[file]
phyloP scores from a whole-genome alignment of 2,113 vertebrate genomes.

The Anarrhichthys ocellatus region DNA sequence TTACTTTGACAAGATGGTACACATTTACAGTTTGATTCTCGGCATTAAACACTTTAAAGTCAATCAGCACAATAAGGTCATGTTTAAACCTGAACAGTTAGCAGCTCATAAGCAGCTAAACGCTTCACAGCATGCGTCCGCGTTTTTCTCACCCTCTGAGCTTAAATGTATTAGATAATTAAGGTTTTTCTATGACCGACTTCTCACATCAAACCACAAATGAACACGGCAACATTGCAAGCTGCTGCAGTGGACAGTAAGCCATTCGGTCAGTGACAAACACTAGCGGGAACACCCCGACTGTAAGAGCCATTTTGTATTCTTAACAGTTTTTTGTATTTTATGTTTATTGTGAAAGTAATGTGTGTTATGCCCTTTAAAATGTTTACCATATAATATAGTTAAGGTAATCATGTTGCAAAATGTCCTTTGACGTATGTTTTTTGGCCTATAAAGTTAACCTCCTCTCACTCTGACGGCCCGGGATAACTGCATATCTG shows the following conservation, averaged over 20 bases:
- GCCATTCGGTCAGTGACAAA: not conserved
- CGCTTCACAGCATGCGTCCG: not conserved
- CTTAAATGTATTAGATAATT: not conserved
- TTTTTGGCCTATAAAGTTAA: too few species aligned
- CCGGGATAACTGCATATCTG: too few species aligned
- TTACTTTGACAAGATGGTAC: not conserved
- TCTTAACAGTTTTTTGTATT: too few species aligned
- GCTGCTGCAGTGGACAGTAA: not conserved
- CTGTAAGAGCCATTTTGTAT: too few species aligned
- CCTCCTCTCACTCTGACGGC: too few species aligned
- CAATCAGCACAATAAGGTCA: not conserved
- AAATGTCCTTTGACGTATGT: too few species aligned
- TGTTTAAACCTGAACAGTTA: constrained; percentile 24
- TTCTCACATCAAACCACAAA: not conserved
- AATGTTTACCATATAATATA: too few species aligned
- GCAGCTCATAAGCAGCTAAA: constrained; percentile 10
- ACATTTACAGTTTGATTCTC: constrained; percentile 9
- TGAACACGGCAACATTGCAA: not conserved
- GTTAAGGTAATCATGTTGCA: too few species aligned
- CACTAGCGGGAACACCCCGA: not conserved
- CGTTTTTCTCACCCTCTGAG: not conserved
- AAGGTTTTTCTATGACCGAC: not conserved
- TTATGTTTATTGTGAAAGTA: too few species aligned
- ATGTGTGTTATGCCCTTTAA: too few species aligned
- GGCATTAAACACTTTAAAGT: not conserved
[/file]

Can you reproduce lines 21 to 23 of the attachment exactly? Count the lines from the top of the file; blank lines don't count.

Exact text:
- GTTAAGGTAATCATGTTGCA: too few species aligned
- CACTAGCGGGAACACCCCGA: not conserved
- CGTTTTTCTCACCCTCTGAG: not conserved